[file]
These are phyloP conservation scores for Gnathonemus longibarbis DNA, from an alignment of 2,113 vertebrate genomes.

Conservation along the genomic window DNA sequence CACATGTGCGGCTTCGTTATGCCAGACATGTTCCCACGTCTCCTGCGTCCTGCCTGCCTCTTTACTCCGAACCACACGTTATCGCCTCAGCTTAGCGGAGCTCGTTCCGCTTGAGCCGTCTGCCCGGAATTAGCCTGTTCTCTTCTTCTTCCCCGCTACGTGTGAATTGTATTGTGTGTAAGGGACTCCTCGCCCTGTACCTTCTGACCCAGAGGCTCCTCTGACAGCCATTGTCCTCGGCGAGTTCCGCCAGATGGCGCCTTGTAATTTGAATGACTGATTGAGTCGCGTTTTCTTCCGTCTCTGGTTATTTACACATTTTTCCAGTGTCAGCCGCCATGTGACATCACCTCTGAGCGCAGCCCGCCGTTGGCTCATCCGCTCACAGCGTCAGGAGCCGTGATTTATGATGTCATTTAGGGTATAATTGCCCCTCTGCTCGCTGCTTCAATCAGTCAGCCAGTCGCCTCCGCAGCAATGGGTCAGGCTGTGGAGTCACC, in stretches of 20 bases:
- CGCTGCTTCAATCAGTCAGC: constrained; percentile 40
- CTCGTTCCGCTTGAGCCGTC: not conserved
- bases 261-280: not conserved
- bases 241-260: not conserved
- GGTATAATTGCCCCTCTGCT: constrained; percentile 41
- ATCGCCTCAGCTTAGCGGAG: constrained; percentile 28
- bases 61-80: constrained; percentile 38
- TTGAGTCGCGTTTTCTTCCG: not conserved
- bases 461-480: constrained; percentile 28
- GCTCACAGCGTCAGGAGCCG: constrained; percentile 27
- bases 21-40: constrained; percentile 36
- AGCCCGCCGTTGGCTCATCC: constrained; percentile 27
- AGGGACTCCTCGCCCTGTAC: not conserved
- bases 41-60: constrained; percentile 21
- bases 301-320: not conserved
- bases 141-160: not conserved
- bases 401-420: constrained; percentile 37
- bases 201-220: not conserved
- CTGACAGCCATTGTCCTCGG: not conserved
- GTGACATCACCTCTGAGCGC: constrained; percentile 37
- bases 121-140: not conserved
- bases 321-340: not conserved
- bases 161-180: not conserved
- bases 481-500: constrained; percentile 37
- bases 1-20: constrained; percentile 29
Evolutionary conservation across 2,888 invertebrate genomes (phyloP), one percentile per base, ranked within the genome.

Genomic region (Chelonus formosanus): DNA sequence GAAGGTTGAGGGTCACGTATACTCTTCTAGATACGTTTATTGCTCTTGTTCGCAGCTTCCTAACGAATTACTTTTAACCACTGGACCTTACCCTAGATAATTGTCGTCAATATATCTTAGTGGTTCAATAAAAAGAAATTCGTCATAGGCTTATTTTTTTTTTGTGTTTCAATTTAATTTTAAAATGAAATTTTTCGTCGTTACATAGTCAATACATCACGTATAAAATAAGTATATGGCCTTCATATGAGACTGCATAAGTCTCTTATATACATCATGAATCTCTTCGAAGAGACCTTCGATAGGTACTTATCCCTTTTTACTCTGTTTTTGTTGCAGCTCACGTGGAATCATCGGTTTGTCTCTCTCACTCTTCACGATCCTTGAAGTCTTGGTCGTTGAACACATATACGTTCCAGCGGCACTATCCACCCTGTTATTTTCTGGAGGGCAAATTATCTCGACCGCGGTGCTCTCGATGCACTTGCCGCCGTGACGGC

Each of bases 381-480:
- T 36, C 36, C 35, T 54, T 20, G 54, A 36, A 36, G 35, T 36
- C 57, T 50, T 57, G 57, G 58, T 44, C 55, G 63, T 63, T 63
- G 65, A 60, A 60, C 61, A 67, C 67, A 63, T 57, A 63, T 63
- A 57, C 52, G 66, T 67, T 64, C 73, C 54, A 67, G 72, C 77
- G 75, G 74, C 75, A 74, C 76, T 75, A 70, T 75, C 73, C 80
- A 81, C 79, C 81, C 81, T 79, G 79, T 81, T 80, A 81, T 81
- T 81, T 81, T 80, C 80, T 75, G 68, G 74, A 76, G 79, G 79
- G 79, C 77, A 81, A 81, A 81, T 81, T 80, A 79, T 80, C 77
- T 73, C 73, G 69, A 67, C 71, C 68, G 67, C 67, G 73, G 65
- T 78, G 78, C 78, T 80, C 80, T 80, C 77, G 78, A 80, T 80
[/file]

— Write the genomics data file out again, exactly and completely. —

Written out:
These are phyloP conservation scores for Gnathonemus longibarbis DNA, from an alignment of 2,113 vertebrate genomes.

Conservation along the genomic window DNA sequence CACATGTGCGGCTTCGTTATGCCAGACATGTTCCCACGTCTCCTGCGTCCTGCCTGCCTCTTTACTCCGAACCACACGTTATCGCCTCAGCTTAGCGGAGCTCGTTCCGCTTGAGCCGTCTGCCCGGAATTAGCCTGTTCTCTTCTTCTTCCCCGCTACGTGTGAATTGTATTGTGTGTAAGGGACTCCTCGCCCTGTACCTTCTGACCCAGAGGCTCCTCTGACAGCCATTGTCCTCGGCGAGTTCCGCCAGATGGCGCCTTGTAATTTGAATGACTGATTGAGTCGCGTTTTCTTCCGTCTCTGGTTATTTACACATTTTTCCAGTGTCAGCCGCCATGTGACATCACCTCTGAGCGCAGCCCGCCGTTGGCTCATCCGCTCACAGCGTCAGGAGCCGTGATTTATGATGTCATTTAGGGTATAATTGCCCCTCTGCTCGCTGCTTCAATCAGTCAGCCAGTCGCCTCCGCAGCAATGGGTCAGGCTGTGGAGTCACC, in stretches of 20 bases:
- CGCTGCTTCAATCAGTCAGC: constrained; percentile 40
- CTCGTTCCGCTTGAGCCGTC: not conserved
- bases 261-280: not conserved
- bases 241-260: not conserved
- GGTATAATTGCCCCTCTGCT: constrained; percentile 41
- ATCGCCTCAGCTTAGCGGAG: constrained; percentile 28
- bases 61-80: constrained; percentile 38
- TTGAGTCGCGTTTTCTTCCG: not conserved
- bases 461-480: constrained; percentile 28
- GCTCACAGCGTCAGGAGCCG: constrained; percentile 27
- bases 21-40: constrained; percentile 36
- AGCCCGCCGTTGGCTCATCC: constrained; percentile 27
- AGGGACTCCTCGCCCTGTAC: not conserved
- bases 41-60: constrained; percentile 21
- bases 301-320: not conserved
- bases 141-160: not conserved
- bases 401-420: constrained; percentile 37
- bases 201-220: not conserved
- CTGACAGCCATTGTCCTCGG: not conserved
- GTGACATCACCTCTGAGCGC: constrained; percentile 37
- bases 121-140: not conserved
- bases 321-340: not conserved
- bases 161-180: not conserved
- bases 481-500: constrained; percentile 37
- bases 1-20: constrained; percentile 29
Evolutionary conservation across 2,888 invertebrate genomes (phyloP), one percentile per base, ranked within the genome.

Genomic region (Chelonus formosanus): DNA sequence GAAGGTTGAGGGTCACGTATACTCTTCTAGATACGTTTATTGCTCTTGTTCGCAGCTTCCTAACGAATTACTTTTAACCACTGGACCTTACCCTAGATAATTGTCGTCAATATATCTTAGTGGTTCAATAAAAAGAAATTCGTCATAGGCTTATTTTTTTTTTGTGTTTCAATTTAATTTTAAAATGAAATTTTTCGTCGTTACATAGTCAATACATCACGTATAAAATAAGTATATGGCCTTCATATGAGACTGCATAAGTCTCTTATATACATCATGAATCTCTTCGAAGAGACCTTCGATAGGTACTTATCCCTTTTTACTCTGTTTTTGTTGCAGCTCACGTGGAATCATCGGTTTGTCTCTCTCACTCTTCACGATCCTTGAAGTCTTGGTCGTTGAACACATATACGTTCCAGCGGCACTATCCACCCTGTTATTTTCTGGAGGGCAAATTATCTCGACCGCGGTGCTCTCGATGCACTTGCCGCCGTGACGGC

Each of bases 381-480:
- T 36, C 36, C 35, T 54, T 20, G 54, A 36, A 36, G 35, T 36
- C 57, T 50, T 57, G 57, G 58, T 44, C 55, G 63, T 63, T 63
- G 65, A 60, A 60, C 61, A 67, C 67, A 63, T 57, A 63, T 63
- A 57, C 52, G 66, T 67, T 64, C 73, C 54, A 67, G 72, C 77
- G 75, G 74, C 75, A 74, C 76, T 75, A 70, T 75, C 73, C 80
- A 81, C 79, C 81, C 81, T 79, G 79, T 81, T 80, A 81, T 81
- T 81, T 81, T 80, C 80, T 75, G 68, G 74, A 76, G 79, G 79
- G 79, C 77, A 81, A 81, A 81, T 81, T 80, A 79, T 80, C 77
- T 73, C 73, G 69, A 67, C 71, C 68, G 67, C 67, G 73, G 65
- T 78, G 78, C 78, T 80, C 80, T 80, C 77, G 78, A 80, T 80